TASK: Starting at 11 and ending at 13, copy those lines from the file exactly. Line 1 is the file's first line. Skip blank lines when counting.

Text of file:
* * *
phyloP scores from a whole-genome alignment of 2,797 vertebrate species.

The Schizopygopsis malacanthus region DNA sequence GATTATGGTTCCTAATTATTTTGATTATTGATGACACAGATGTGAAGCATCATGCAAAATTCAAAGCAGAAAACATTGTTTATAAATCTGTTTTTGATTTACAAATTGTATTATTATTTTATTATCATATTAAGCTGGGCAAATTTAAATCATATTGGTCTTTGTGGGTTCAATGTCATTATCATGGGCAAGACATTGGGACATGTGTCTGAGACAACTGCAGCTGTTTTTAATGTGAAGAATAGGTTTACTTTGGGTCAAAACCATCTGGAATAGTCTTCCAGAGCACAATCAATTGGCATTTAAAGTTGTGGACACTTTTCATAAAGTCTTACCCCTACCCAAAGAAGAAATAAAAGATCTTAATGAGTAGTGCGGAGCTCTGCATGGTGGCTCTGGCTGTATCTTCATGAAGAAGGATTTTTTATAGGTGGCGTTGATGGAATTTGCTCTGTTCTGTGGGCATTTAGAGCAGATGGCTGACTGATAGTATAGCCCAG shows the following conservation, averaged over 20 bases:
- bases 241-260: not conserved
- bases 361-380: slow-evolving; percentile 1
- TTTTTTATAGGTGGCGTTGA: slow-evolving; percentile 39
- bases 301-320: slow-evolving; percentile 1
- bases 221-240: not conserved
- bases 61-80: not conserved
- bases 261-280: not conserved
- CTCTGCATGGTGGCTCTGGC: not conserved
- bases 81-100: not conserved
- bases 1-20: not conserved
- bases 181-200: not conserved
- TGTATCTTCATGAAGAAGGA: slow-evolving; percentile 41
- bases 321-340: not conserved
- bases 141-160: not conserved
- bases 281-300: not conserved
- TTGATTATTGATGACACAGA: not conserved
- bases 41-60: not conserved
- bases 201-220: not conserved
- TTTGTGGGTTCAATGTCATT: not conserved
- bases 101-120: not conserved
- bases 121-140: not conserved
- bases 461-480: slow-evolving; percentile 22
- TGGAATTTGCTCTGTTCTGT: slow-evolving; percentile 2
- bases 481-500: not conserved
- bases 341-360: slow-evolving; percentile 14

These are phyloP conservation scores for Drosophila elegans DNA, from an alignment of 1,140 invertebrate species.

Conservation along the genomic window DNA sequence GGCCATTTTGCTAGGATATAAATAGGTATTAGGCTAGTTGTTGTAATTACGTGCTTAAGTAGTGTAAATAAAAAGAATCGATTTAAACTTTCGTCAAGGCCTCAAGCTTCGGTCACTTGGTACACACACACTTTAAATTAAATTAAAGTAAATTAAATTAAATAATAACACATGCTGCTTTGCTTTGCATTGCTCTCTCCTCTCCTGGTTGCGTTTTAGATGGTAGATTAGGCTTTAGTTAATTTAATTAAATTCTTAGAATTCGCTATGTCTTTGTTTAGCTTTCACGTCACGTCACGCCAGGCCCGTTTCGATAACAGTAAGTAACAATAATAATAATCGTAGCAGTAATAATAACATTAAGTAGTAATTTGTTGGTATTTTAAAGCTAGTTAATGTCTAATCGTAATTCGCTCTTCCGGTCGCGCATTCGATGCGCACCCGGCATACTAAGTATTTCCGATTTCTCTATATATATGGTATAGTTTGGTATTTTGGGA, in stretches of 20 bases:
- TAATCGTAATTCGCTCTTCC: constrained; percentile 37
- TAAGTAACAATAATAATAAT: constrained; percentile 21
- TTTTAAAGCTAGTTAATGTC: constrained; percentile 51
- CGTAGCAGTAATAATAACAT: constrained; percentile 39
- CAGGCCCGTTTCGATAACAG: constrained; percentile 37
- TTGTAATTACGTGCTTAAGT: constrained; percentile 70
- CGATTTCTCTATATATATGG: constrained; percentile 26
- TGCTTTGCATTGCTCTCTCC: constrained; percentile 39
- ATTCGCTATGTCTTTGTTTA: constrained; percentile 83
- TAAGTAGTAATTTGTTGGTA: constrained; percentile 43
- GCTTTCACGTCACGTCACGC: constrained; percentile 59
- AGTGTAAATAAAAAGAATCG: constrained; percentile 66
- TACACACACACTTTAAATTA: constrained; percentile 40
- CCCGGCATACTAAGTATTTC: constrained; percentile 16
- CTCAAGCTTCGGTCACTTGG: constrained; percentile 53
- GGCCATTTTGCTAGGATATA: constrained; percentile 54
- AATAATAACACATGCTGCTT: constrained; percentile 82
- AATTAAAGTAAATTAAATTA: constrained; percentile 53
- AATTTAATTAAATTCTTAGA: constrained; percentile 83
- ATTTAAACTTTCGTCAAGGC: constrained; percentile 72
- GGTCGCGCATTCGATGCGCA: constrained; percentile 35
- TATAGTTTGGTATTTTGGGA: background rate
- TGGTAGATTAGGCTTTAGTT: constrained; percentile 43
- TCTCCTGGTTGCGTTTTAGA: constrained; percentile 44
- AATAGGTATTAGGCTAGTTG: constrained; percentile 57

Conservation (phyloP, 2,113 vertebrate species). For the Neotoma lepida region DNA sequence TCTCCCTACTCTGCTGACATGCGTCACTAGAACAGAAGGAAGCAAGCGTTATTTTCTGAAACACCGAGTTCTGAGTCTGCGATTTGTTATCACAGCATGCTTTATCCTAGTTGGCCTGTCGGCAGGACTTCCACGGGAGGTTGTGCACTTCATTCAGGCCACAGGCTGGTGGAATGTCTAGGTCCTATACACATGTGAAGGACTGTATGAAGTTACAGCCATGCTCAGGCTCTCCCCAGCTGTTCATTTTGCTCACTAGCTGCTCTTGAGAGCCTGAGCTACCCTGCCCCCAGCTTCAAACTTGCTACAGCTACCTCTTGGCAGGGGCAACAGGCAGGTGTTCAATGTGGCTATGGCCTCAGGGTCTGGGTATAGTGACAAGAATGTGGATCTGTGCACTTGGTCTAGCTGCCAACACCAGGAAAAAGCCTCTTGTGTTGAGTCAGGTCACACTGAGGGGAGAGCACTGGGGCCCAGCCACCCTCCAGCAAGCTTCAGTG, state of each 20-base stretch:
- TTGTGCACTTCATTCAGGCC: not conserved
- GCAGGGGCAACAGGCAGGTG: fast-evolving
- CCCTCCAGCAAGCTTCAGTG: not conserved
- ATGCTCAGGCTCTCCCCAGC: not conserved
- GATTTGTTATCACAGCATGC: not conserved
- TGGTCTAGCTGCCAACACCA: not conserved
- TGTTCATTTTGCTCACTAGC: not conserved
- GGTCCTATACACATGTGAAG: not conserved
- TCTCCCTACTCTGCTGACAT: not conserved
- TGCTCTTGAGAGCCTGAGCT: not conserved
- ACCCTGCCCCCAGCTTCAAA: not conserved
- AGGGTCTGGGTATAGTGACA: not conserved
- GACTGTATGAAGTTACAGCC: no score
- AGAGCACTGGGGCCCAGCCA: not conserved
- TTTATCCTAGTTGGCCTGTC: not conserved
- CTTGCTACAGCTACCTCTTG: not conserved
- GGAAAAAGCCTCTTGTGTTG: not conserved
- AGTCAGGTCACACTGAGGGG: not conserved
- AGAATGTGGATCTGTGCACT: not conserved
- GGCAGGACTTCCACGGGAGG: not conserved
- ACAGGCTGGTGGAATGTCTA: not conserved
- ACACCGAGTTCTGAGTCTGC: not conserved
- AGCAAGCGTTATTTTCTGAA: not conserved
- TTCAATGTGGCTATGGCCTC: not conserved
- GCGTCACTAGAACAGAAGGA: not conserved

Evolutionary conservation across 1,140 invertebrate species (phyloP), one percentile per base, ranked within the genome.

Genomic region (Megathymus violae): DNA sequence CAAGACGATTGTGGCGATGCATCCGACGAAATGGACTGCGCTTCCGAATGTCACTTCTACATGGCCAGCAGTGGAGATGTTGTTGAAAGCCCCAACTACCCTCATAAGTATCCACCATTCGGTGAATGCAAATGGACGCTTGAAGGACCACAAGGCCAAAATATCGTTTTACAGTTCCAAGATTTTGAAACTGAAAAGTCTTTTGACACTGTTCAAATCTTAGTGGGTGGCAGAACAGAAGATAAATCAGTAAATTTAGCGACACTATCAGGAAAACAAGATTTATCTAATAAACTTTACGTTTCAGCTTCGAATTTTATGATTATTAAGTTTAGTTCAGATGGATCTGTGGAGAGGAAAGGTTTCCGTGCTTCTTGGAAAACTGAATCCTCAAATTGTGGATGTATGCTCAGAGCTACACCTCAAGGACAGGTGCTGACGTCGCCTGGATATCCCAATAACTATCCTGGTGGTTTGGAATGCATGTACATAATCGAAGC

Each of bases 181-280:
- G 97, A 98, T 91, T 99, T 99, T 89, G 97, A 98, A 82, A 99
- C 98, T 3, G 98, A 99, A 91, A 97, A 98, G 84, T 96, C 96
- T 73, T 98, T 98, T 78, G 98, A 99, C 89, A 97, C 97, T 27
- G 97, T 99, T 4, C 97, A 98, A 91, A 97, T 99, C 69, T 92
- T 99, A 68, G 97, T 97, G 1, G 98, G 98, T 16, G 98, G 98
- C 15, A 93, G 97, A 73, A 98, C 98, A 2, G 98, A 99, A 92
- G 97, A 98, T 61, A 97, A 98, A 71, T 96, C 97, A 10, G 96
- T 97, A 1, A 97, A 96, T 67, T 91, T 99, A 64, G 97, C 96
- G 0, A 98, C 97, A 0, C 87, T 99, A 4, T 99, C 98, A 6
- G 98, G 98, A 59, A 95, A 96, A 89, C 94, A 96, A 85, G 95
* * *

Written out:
- bases 81-100: not conserved
- bases 1-20: not conserved
- bases 181-200: not conserved